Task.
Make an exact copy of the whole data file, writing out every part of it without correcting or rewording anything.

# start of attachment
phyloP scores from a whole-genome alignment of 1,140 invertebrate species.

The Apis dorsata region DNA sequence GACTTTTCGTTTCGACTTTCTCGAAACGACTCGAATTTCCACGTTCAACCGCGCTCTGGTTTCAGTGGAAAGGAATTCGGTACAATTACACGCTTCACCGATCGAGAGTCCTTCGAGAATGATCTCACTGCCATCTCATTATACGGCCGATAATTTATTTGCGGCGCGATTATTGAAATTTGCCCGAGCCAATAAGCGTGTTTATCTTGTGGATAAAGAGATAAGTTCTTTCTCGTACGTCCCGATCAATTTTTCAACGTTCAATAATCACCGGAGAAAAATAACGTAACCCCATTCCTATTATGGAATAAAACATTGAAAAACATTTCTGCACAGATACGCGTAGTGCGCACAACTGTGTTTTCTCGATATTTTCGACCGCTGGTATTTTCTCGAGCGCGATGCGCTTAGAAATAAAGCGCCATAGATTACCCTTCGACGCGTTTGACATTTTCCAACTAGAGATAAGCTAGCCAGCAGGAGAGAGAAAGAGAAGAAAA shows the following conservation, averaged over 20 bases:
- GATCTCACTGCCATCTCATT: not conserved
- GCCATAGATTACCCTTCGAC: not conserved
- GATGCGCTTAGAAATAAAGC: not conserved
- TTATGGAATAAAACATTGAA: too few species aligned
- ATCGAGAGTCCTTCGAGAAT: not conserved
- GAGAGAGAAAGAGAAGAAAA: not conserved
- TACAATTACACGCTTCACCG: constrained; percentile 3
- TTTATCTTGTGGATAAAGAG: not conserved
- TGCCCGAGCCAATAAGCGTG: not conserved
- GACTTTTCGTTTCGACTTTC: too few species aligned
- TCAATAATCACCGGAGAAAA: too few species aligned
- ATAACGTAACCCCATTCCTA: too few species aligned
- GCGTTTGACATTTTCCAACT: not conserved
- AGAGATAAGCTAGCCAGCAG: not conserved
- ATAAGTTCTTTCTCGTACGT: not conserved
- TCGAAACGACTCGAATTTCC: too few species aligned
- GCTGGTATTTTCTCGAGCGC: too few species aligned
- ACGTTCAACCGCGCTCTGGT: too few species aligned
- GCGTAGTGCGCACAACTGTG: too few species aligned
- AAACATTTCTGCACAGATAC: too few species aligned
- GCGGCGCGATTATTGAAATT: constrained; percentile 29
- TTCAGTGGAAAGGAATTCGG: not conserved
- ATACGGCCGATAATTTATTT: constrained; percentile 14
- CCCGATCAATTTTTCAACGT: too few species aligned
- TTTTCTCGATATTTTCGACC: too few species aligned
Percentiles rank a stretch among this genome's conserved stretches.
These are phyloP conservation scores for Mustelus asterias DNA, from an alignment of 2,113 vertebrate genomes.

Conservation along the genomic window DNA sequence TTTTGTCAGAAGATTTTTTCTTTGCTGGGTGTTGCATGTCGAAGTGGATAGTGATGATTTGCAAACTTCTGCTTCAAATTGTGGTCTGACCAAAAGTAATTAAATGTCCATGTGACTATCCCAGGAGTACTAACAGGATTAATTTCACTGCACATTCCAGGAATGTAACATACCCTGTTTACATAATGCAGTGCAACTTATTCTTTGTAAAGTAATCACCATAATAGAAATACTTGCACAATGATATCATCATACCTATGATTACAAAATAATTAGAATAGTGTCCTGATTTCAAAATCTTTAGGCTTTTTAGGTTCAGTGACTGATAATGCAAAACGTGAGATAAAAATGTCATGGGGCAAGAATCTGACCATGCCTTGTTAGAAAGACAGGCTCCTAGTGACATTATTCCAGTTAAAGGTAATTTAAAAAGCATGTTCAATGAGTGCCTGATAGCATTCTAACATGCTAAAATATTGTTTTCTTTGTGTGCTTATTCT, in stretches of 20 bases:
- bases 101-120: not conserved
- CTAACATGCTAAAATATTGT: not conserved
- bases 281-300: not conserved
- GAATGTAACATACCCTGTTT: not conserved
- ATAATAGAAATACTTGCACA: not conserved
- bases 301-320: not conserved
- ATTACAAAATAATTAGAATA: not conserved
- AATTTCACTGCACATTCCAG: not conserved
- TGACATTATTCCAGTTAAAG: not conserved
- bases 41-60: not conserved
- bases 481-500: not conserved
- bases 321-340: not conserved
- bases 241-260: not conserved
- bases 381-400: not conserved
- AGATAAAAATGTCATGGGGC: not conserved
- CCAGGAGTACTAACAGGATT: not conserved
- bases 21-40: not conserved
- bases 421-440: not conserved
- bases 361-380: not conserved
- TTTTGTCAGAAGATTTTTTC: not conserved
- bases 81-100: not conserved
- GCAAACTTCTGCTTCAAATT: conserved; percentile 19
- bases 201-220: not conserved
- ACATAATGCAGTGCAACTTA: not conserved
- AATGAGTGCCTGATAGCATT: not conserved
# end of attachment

phyloP scores from a whole-genome alignment of 1,140 invertebrate species.

The Apis dorsata region DNA sequence GACTTTTCGTTTCGACTTTCTCGAAACGACTCGAATTTCCACGTTCAACCGCGCTCTGGTTTCAGTGGAAAGGAATTCGGTACAATTACACGCTTCACCGATCGAGAGTCCTTCGAGAATGATCTCACTGCCATCTCATTATACGGCCGATAATTTATTTGCGGCGCGATTATTGAAATTTGCCCGAGCCAATAAGCGTGTTTATCTTGTGGATAAAGAGATAAGTTCTTTCTCGTACGTCCCGATCAATTTTTCAACGTTCAATAATCACCGGAGAAAAATAACGTAACCCCATTCCTATTATGGAATAAAACATTGAAAAACATTTCTGCACAGATACGCGTAGTGCGCACAACTGTGTTTTCTCGATATTTTCGACCGCTGGTATTTTCTCGAGCGCGATGCGCTTAGAAATAAAGCGCCATAGATTACCCTTCGACGCGTTTGACATTTTCCAACTAGAGATAAGCTAGCCAGCAGGAGAGAGAAAGAGAAGAAAA shows the following conservation, averaged over 20 bases:
- GATCTCACTGCCATCTCATT: not conserved
- GCCATAGATTACCCTTCGAC: not conserved
- GATGCGCTTAGAAATAAAGC: not conserved
- TTATGGAATAAAACATTGAA: too few species aligned
- ATCGAGAGTCCTTCGAGAAT: not conserved
- GAGAGAGAAAGAGAAGAAAA: not conserved
- TACAATTACACGCTTCACCG: constrained; percentile 3
- TTTATCTTGTGGATAAAGAG: not conserved
- TGCCCGAGCCAATAAGCGTG: not conserved
- GACTTTTCGTTTCGACTTTC: too few species aligned
- TCAATAATCACCGGAGAAAA: too few species aligned
- ATAACGTAACCCCATTCCTA: too few species aligned
- GCGTTTGACATTTTCCAACT: not conserved
- AGAGATAAGCTAGCCAGCAG: not conserved
- ATAAGTTCTTTCTCGTACGT: not conserved
- TCGAAACGACTCGAATTTCC: too few species aligned
- GCTGGTATTTTCTCGAGCGC: too few species aligned
- ACGTTCAACCGCGCTCTGGT: too few species aligned
- GCGTAGTGCGCACAACTGTG: too few species aligned
- AAACATTTCTGCACAGATAC: too few species aligned
- GCGGCGCGATTATTGAAATT: constrained; percentile 29
- TTCAGTGGAAAGGAATTCGG: not conserved
- ATACGGCCGATAATTTATTT: constrained; percentile 14
- CCCGATCAATTTTTCAACGT: too few species aligned
- TTTTCTCGATATTTTCGACC: too few species aligned
Percentiles rank a stretch among this genome's conserved stretches.
These are phyloP conservation scores for Mustelus asterias DNA, from an alignment of 2,113 vertebrate genomes.

Conservation along the genomic window DNA sequence TTTTGTCAGAAGATTTTTTCTTTGCTGGGTGTTGCATGTCGAAGTGGATAGTGATGATTTGCAAACTTCTGCTTCAAATTGTGGTCTGACCAAAAGTAATTAAATGTCCATGTGACTATCCCAGGAGTACTAACAGGATTAATTTCACTGCACATTCCAGGAATGTAACATACCCTGTTTACATAATGCAGTGCAACTTATTCTTTGTAAAGTAATCACCATAATAGAAATACTTGCACAATGATATCATCATACCTATGATTACAAAATAATTAGAATAGTGTCCTGATTTCAAAATCTTTAGGCTTTTTAGGTTCAGTGACTGATAATGCAAAACGTGAGATAAAAATGTCATGGGGCAAGAATCTGACCATGCCTTGTTAGAAAGACAGGCTCCTAGTGACATTATTCCAGTTAAAGGTAATTTAAAAAGCATGTTCAATGAGTGCCTGATAGCATTCTAACATGCTAAAATATTGTTTTCTTTGTGTGCTTATTCT, in stretches of 20 bases:
- bases 101-120: not conserved
- CTAACATGCTAAAATATTGT: not conserved
- bases 281-300: not conserved
- GAATGTAACATACCCTGTTT: not conserved
- ATAATAGAAATACTTGCACA: not conserved
- bases 301-320: not conserved
- ATTACAAAATAATTAGAATA: not conserved
- AATTTCACTGCACATTCCAG: not conserved
- TGACATTATTCCAGTTAAAG: not conserved
- bases 41-60: not conserved
- bases 481-500: not conserved
- bases 321-340: not conserved
- bases 241-260: not conserved
- bases 381-400: not conserved
- AGATAAAAATGTCATGGGGC: not conserved
- CCAGGAGTACTAACAGGATT: not conserved
- bases 21-40: not conserved
- bases 421-440: not conserved
- bases 361-380: not conserved
- TTTTGTCAGAAGATTTTTTC: not conserved
- bases 81-100: not conserved
- GCAAACTTCTGCTTCAAATT: conserved; percentile 19
- bases 201-220: not conserved
- ACATAATGCAGTGCAACTTA: not conserved
- AATGAGTGCCTGATAGCATT: not conserved